A sister’s story

As we remember this year's holocaust memorial day, Unite's Barry Faulkner pays tribute to our very own anti-fascist union heroes of the Battle for Stockton, 1933

Reading time: 5 min

There was something in the air that day
It had been coming for weeks
As Jack went out that morning
Like every morning
Looking for work, looking for hope
The atmosphere felt heavy


I know he’s been down to uncle Charlie’s last night
I know why he had gone there
I know he’d asked uncle for his old razor blades
I saw him breaking them up on the kitchen table
With dads rusty old pliers


I’d seen him reach into mams potato box
Pulling out a couple of fine king Eddies
Peppering then with the shards from the razors
A hand grenade which could explode on him
As much as injure another


We all knew what was coming
The talk of the town for days, for weeks
God knows how they knew
But they knew
Those mates of his
The ones from the unemployed workers gang


I saw them sharpening stones on the street corner
I saw the brick dust on Jacks trousers
I thought at first he’d found work
But the dust was from breaking bricks not laying them


A bag, an old canvas sack,
Laying in the corner of the yard
seemed full of sharpened stones and broken bricks
A welcoming for Moseley’s men
A bag of tricks to turn those black shirts red
As red as the flags we stood under


I watched him dress
His old jacket, trousers shirt and hobnail boots
And a bright red handkerchief
I’d never seen it before
Was it there to make a statement
Or to hide his face that day
I never did find out which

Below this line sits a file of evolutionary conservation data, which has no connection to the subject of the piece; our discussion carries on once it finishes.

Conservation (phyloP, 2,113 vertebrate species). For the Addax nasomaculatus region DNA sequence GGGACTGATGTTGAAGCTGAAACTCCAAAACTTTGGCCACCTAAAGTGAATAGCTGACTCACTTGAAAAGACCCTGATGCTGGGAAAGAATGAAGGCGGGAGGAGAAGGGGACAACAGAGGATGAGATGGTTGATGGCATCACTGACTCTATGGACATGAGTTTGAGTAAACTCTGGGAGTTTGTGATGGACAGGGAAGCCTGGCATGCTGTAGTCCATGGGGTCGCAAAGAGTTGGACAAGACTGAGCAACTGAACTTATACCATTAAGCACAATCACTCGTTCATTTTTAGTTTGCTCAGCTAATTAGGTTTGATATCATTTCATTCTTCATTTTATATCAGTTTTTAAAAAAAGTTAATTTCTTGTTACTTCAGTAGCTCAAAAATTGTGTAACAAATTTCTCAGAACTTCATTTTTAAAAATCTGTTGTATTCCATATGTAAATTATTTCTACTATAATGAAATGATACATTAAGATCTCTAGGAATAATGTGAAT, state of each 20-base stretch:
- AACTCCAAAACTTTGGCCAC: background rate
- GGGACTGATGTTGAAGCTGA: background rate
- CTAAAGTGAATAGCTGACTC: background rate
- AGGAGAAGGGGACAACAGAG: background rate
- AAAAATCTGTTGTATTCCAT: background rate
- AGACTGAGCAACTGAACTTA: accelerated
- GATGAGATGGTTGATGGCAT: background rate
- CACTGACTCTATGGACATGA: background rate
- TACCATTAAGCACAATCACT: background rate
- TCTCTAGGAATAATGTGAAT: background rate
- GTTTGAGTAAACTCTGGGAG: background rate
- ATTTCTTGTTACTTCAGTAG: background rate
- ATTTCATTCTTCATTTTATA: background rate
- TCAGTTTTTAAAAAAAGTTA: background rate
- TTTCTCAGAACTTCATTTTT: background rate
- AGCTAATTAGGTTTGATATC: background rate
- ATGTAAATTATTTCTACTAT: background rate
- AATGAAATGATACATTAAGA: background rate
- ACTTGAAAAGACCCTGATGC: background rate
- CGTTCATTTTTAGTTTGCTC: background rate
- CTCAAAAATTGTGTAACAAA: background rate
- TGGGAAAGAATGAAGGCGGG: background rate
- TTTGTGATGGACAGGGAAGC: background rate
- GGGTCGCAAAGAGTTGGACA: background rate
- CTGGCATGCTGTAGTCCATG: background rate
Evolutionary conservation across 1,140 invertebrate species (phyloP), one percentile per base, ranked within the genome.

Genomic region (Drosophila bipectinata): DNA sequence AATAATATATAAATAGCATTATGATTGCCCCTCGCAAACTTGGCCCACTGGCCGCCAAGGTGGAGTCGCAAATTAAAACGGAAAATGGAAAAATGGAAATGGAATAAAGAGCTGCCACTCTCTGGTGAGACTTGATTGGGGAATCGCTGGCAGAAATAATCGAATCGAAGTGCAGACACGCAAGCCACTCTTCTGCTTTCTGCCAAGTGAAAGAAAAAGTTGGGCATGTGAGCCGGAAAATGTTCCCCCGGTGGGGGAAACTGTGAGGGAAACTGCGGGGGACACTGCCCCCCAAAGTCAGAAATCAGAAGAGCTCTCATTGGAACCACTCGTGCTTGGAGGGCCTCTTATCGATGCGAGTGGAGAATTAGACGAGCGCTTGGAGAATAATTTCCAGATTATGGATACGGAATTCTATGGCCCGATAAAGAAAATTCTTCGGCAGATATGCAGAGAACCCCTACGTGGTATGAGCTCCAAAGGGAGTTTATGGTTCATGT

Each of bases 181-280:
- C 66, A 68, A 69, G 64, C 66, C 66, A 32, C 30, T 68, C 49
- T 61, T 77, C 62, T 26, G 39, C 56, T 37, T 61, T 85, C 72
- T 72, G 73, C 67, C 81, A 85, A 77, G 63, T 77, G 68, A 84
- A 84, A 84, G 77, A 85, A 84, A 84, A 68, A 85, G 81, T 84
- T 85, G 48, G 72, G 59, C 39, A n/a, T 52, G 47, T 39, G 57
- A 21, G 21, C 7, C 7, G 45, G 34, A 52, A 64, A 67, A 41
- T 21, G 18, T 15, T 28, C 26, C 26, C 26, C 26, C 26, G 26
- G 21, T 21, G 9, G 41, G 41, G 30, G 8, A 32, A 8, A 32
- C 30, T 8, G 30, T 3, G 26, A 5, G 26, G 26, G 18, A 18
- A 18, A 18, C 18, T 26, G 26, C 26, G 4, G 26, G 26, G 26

At least it was red
There was an advantage to being red that day


We heard it happening, clattering over the cobbles of the high street and down the many alleyways
They gathered on the street corners
Ones and twos, then tens
Then tens turned into hundreds
Mostly young ‘uns, like our Jack


Off he went with his bag of stones over his shoulder and pockets stuffed with loaded spuds
I saw him meet up with Billy Owens down the road, just like our Da and Billy’s had done as they marched to the recruiting office nearly 20 years back
I saw them head towards the bridge
Like two young men on their travels
Though their travels that day were purposeful


All around town they congregated
When the buses turned up
And they disembarked in their shiny black outfits
Ready to wake up Stockton to their message of hate
Little did they know the people had already heard it and rejected it
We may have been desperate, but we were decent


As they headed for town, they realised their welcome was well rehearsed
Young men, women, even children
Greeted them with stones and missiles and flying fists and the odd spud grenade
And the battle began
The Battle for Stockton
The battle for hope over hatred


Freedom of speech shouted the blackshirts
As many have done since
Freedom to hate, freedom to divide, freedom to demonise


We knew we had no freedom
We had no freedom, not because of the Jews
We had no freedom because of the bosses
The mine owners, factory managers and docks companies
We had no freedom because we had no work
We had no freedom because we had no money
Our kids weren’t free from poverty or hunger and neither were we


So what was their so called freedom born out of
Surely not from the man who led them?
Peer of the realm
Man with title, man with money
Man with power and influence


Their blind apostles religiously following in military form
Just as hungry and poor as us
Duped by the politics of hatred
Only the leaders wore the fancy clothes, as ever


Well we found our freedom
We found our freedom and we found our voices, on Silver Street
We found our freedom as we stopped the fascists at the market cross
We found our power as we chased the blackshirts out of our town
We found our power and they lost theirs as they ran back across the Tees
We found our freedom in Solidarity
And that’s where it remains till this day


And our Jack?
Well he found comrades that day
A few years later he found himself chasing fascists again
Those ones also wore jackboots and his grenades were real
And he told new comrades of how Stockton stood up to fascism back on that day in 1933

By Barry Faulkner, Unite education officer  


Read how Unite heritage unions’ members led the way in the Battle for Stockton